Sophomore forward Wesley Saunders, freshman guard Siyani Chambers and junior guard Laurent Rivard all average at least 42 percent shooting from beyond the arc, and the Crimson rank 10th in the country in team field goal percentage. So it’s no surprise that Harvard easily ranks first among Ivies in three-point percentage. Forget Mouse Davis — this is the real run-aue landing the top job in the future.Pique hasn't hidden his desire to become president of Barca in the future.And Laporta says: "If I [become president], it wouldn't be bad if Gerard Pique followed me as president because I see him as an ideal persond-shoot offense.

    And we’ve seen that it can be a double-edged sword. When Harvard’s hot, they’re really hot, but the Crimson’s 63-41 second-half lead against Brown completely evaporated when they started bricking their jumpers. Scoring 49 points in one half and 20 in the other means you must be gambling too much on perimeter shooting somewhere.

    Harvard’s not an efficient team either, ranking third-to-last in the mediocre Ancient Eight in turnovers per contest.

    And that’s why Penn needs to put its money where its momentum is: in the paint.

    The Quakers have a blossoming low-post presence back in Nelson-Henry who could be a gamechanger both in scoring and rebounding. Penn snared a combined 24 offensive boards last weekend against Yale and Brown, the two best rebounding teams in the conference. Harvard, in contrast, ranks dead last among Ivies on the boards.

    So when Harvard plays small ball Friday night, will Penn play smart ball?

    Coach Jerome Allen needs to go big here. Give sophomore forward Henry Brooks extra minutes. Emphasize patience for Miles Cartwright in running the motion offense in order to slow down the game’s tempo and wear down Harvard’s six-man rotation. Let Harvard beat you from deep, because eventually, they’ll start beating themselves.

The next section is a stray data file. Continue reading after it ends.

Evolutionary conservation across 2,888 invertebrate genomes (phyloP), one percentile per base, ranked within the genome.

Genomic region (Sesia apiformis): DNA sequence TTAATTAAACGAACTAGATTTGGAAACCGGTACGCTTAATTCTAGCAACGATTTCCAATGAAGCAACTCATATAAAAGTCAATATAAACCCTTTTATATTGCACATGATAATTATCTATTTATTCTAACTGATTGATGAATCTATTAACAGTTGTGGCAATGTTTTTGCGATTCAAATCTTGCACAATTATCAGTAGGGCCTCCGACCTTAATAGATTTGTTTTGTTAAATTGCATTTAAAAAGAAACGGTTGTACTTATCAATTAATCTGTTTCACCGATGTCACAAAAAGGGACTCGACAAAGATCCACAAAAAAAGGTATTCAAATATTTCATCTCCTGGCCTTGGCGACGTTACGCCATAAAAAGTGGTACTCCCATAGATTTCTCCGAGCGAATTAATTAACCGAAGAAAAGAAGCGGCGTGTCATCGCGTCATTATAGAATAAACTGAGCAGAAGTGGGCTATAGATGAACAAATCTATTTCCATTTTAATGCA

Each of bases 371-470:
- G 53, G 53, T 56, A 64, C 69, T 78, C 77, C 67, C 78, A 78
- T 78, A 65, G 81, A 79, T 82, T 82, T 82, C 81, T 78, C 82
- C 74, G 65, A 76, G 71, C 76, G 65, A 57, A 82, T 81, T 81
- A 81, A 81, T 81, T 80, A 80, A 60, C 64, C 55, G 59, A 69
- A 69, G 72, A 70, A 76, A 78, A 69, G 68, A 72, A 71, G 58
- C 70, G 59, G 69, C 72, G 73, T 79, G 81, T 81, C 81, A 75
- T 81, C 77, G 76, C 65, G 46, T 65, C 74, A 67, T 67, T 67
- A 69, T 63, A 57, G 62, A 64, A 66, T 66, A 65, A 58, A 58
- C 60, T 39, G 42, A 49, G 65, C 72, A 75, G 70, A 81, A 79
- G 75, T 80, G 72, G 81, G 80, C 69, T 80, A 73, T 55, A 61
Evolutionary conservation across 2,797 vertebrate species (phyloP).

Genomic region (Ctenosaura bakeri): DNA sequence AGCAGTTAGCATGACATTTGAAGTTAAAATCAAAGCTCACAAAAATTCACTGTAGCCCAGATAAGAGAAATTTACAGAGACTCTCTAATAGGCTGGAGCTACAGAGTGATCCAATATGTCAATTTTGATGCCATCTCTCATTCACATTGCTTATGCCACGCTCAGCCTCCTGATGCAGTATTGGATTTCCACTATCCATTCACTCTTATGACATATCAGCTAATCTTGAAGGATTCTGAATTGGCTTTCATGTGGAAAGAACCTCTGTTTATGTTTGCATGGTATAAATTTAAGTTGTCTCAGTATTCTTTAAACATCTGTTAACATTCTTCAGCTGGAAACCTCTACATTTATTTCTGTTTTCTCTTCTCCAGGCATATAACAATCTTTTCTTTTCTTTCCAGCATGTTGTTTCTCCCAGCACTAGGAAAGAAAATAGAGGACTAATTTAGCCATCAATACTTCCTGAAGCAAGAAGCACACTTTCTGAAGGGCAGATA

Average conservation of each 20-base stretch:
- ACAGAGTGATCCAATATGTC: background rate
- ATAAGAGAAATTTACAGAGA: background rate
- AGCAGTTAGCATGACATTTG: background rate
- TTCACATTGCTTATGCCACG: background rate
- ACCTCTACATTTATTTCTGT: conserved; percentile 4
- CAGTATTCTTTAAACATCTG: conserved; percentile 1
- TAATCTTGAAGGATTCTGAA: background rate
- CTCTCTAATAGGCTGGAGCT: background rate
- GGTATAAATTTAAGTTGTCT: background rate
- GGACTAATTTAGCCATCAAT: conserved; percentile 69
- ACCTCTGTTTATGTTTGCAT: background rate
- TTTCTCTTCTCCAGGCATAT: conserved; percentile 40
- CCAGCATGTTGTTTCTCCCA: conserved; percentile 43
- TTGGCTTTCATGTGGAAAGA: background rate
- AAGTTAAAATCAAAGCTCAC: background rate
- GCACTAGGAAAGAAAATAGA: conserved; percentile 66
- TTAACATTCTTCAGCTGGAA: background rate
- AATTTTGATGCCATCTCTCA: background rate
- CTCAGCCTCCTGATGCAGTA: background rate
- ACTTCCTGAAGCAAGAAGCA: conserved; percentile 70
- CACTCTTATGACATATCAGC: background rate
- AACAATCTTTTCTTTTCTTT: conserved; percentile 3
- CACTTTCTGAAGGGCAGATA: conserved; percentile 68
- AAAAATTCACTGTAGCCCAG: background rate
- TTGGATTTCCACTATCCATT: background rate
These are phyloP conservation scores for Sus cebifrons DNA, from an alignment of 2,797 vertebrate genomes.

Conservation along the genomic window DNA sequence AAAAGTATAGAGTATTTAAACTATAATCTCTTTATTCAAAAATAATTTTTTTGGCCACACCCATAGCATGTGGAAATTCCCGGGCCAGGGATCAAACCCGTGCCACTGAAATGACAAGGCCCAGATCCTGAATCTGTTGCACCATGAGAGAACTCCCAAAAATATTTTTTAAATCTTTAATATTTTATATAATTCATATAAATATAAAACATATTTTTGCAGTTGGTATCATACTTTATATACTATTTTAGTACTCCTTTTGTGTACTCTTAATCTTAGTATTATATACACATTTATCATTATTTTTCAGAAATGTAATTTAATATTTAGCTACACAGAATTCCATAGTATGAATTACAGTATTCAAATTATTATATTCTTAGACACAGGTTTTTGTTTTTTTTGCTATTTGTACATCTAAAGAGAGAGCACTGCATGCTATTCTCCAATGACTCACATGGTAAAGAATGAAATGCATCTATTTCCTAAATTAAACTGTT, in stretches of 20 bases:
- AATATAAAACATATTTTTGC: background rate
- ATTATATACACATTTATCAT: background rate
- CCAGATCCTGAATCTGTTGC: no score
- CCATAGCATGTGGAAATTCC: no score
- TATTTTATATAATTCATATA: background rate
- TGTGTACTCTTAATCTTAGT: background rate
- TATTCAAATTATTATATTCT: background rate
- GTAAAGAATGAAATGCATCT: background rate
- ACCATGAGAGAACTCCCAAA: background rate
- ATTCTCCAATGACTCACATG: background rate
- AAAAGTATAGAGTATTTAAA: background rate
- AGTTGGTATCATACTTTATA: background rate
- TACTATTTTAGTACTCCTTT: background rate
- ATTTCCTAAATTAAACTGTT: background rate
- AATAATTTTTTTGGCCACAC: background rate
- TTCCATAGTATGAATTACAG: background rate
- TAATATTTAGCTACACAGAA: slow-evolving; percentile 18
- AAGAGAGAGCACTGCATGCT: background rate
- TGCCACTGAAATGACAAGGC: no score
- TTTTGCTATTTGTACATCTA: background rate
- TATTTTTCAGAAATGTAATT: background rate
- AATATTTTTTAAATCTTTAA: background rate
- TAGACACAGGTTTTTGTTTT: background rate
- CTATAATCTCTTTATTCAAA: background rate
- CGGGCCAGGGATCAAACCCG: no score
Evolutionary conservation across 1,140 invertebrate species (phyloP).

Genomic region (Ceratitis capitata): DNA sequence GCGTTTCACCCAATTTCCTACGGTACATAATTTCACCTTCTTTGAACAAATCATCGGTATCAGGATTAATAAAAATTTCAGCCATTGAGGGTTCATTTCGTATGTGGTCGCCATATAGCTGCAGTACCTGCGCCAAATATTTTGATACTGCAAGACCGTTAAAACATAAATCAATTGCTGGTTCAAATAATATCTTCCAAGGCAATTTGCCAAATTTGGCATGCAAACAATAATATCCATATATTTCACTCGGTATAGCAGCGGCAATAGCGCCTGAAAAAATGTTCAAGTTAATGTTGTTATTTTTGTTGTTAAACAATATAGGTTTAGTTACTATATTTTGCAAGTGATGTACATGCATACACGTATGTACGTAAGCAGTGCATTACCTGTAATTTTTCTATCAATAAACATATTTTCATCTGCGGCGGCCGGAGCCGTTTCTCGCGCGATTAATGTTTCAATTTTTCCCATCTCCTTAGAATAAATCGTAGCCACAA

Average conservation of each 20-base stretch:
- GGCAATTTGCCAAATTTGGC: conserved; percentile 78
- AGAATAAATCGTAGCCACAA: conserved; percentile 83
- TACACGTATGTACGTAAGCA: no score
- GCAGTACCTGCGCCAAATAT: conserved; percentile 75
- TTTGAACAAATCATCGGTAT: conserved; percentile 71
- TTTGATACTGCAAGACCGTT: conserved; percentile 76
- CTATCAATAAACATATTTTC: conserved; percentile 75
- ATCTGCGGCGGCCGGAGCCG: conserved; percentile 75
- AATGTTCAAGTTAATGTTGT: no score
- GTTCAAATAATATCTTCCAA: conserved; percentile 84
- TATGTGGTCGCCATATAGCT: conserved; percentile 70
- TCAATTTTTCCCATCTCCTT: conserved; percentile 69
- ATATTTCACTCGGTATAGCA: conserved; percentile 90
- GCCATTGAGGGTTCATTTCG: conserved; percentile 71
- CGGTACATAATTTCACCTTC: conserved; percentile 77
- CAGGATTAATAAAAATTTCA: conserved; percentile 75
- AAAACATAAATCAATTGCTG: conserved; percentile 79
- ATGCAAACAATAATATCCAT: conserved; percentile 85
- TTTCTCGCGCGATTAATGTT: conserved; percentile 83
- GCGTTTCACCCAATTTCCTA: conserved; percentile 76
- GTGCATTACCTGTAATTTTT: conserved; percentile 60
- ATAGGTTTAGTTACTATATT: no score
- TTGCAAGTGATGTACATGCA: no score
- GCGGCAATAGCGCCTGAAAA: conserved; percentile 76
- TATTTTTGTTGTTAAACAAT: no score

If Penn is to win at Lavietes Pavilion for the second straight year, it’ll have to work a little half-court magic. That’s still a big if, though, since the Crimson have done an excellent job of walking the fine line between beatable and beaten up to this point.

    But the Quakers haven’t had an offensive identity other than “give it to Zack” in a long time, so rolling their inside out from start to finish should make Quakers fans breathe a little easier against the Cardiac Crimson.

    MIKE TONY is a junior English and history major from Uniontown, Pa., and is senior sports editor of The Daily Pennsylvanian. He can be reached at tony@thedp.com.SEE ALSO

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  • Jaffe | Lesson learned: Don't doubt the Bagnoli System

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    For much of the first half at Saturday’s Penn-Cornell game while I sat in the press box at Schoellkopf Field, I questioned coach Al Bagnoli’s strategy. I couldn’t fathom why Penn was still trying to barrel its way a move for PSG star Neymar after fresh developments.Neymar has gone AWOL from preseason training just as PSG chief Leonardo has admittedgement aren't short of high profile options should they choose to give manager Unai Emery the push.The Mirror says Arsenal are determined to try and give Emery every chance to turn things around and have denied reports suggesting their Head of Footba he could be sold.Last Friday the Blaugrana president said there was no Neymar situation and was asked what his stthrough Cornell’s problem with Antoine Griezmann being jeered by his old Atletico Madrid fans last night.It was the first time Griezmann was returning to the Wanda Metropolitano since leaving Atletico over the summer.Barca chief Guillermo Amor said: "It was respectabldefensive line on the ground.

    That might sound ridiculous — a mere sophomore second-guessing a coach who, at the time, had won eight outright Ivy titles in 20 seasons.

    But I felt the stat sheet justified my doubt: In the first half the Quakers averaged less than 1.3 yards per carry, and they had still gone to the ground more than the air.

    Penn’s last drive of the first half gave me hope. Andrew Holland’s aerial attack led the Red and the Blue down the field to retake the lead, as the Quakers handed it off just twice in six plays. The march was more than methodical — it was dominant. Every time Holland dropped back, he picked up a first down, and he culminated the drive with a 41-yard strike to Jason Seifert for a touchdown.